How Humility Serves You Well

I sent the following text message to a leader I’m mentoring. He’s scheduled for a job interview and I thought I’d give him something to think about.

“I wonder what humility looks like in a job interview. You have to “brag”, right?”

Humilitas:

He’s reading, “Humilitas,” by John Dickson. We’ve been talking about humility for a few weeks. The topic fascinates me because it’s illusive. And most leaders could up their humility practice.

I use “practice” in relation to humility because practice is the most you can expect. You may not feel humble, but you can practice it.

The practice of humility looks like listening, noticing others, and honoring strengths.

The feeling of humility comes and goes.

You know you’re on the right path when success humbles you. But…

Don’t wait to feel humble to practice humility.

Justify the un-humble practice of humility by embracing your aspirational self. You aren’t a hypocrite if you live into your aspirations.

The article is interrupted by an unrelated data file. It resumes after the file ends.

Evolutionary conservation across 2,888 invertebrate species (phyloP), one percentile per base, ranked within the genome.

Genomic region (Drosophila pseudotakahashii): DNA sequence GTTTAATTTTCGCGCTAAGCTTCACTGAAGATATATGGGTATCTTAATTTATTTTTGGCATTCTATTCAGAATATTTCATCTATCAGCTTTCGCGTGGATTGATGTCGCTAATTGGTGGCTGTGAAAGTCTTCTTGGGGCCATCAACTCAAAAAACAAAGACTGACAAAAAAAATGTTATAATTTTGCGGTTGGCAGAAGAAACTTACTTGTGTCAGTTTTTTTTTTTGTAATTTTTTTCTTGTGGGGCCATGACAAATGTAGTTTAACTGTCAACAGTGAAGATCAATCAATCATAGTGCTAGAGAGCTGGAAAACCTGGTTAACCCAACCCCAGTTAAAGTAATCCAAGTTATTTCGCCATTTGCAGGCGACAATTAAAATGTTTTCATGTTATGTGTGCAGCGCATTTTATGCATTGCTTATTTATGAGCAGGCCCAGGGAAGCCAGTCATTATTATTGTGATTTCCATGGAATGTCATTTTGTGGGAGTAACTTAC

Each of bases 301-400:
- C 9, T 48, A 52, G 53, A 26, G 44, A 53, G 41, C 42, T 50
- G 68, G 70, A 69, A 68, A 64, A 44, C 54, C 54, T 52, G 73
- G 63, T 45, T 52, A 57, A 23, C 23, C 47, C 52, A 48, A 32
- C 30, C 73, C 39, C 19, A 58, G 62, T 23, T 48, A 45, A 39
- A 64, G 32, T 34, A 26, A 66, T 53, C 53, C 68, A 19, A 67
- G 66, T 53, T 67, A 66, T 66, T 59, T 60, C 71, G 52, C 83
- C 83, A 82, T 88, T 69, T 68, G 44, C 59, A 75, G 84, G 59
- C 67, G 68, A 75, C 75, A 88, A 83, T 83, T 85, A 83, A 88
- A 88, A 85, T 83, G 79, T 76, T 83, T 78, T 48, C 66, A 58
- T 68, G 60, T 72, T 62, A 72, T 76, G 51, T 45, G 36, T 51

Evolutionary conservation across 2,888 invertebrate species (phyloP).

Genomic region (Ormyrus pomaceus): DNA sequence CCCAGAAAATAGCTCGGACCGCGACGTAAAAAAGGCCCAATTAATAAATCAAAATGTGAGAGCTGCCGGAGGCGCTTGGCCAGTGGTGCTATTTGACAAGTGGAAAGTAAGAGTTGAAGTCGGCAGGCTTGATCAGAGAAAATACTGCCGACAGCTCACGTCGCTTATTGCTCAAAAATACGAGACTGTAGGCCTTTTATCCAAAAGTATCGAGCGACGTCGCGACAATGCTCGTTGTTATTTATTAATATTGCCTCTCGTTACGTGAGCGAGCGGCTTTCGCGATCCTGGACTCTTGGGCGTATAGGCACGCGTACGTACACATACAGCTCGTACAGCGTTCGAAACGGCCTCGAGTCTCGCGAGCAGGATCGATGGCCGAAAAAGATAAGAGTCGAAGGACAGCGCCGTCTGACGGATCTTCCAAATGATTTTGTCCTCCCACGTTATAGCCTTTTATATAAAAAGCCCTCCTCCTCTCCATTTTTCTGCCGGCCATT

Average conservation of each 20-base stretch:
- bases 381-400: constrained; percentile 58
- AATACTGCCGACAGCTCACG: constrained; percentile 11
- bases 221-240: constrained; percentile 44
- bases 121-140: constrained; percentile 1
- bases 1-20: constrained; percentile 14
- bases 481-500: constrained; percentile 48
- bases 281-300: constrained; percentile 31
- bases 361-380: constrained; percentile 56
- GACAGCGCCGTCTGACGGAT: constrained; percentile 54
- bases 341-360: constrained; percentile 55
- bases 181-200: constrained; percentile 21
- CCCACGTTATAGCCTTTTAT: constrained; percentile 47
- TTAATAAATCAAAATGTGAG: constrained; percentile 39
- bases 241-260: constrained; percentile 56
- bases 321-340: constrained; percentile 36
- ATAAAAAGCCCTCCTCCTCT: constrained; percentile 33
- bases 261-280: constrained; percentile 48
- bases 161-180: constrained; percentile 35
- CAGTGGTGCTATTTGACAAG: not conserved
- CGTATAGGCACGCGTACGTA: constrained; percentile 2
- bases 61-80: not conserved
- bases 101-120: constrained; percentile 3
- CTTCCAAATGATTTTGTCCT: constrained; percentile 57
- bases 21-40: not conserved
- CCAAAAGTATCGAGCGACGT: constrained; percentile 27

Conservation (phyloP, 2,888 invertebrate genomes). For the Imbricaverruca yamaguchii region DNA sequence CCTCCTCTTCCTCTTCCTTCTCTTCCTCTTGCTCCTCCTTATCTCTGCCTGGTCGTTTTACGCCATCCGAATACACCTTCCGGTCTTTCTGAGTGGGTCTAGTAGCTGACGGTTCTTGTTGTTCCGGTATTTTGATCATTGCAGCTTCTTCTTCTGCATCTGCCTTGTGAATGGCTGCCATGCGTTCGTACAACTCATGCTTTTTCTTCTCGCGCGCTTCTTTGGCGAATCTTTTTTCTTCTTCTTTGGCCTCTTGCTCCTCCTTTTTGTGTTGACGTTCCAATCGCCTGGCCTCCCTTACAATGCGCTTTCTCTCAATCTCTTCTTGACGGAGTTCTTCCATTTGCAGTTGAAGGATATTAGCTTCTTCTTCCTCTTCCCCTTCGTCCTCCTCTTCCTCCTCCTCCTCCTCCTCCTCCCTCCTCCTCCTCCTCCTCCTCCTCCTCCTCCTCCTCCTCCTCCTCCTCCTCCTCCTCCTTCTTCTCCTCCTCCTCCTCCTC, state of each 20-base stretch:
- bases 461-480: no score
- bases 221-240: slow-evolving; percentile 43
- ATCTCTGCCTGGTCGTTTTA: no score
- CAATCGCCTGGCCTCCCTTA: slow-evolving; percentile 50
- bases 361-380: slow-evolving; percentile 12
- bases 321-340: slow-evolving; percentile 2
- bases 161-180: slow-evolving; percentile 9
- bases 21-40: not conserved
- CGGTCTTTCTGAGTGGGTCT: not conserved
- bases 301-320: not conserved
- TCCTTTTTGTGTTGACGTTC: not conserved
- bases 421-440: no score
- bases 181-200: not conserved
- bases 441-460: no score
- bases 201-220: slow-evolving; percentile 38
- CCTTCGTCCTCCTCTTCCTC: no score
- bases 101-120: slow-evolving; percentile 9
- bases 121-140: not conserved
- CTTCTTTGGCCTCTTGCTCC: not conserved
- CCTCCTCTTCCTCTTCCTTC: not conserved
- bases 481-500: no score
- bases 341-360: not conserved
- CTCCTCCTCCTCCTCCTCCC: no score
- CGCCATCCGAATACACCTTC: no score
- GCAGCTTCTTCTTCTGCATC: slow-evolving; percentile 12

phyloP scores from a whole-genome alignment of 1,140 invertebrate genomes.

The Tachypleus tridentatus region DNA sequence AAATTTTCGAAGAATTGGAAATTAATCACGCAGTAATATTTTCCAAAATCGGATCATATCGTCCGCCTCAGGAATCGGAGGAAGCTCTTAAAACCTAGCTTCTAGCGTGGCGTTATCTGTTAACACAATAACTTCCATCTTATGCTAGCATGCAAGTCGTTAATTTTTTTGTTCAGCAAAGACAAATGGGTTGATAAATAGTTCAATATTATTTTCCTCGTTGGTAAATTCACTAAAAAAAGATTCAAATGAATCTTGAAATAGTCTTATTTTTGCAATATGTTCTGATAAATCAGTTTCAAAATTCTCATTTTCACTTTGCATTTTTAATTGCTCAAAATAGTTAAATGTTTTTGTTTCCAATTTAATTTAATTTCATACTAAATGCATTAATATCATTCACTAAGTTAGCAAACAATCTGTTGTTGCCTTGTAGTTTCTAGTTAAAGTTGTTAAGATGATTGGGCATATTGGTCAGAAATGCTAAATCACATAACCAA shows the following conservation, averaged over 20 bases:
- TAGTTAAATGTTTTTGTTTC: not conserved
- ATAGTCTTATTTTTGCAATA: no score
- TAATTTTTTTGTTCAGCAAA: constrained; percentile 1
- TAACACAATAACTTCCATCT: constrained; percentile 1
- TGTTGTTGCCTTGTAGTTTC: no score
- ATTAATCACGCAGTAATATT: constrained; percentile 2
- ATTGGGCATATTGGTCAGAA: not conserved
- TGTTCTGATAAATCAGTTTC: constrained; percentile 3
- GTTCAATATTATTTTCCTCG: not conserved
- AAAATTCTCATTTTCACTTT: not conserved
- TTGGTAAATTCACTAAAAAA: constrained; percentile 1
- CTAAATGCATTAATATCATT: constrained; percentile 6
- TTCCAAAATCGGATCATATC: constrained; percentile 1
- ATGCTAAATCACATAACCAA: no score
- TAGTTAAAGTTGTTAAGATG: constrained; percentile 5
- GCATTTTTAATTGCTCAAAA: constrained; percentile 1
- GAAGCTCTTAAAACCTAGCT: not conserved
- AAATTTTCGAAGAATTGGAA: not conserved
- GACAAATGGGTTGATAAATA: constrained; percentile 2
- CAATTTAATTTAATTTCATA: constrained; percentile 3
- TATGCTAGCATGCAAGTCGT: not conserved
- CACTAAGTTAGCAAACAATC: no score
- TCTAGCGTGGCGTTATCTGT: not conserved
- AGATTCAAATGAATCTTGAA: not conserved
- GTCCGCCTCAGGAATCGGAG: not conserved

Reply:

Here’s his reply to my original text message.

“Great question and good timing, once again.

I’ve been thinking that my purpose is to help them decide whether I’m the right candidate for the job, not just selling them on me and all my great qualities.

So, to me, humility requires that I focus on what’s best for the position, and not necessarily what’s best for me.”

I replied, “Love that. Brilliant idea.”

Humility:

  1. Seeks the best interest of others.
  2. Avoids presenting a false or inflated appearance.
  3. Works to understand and promote the goals of others. (The organization and people you serve.)
  4. Explores how personal strengths, experience, and values might be useful to others.

How might leaders practice humility on a daily basis?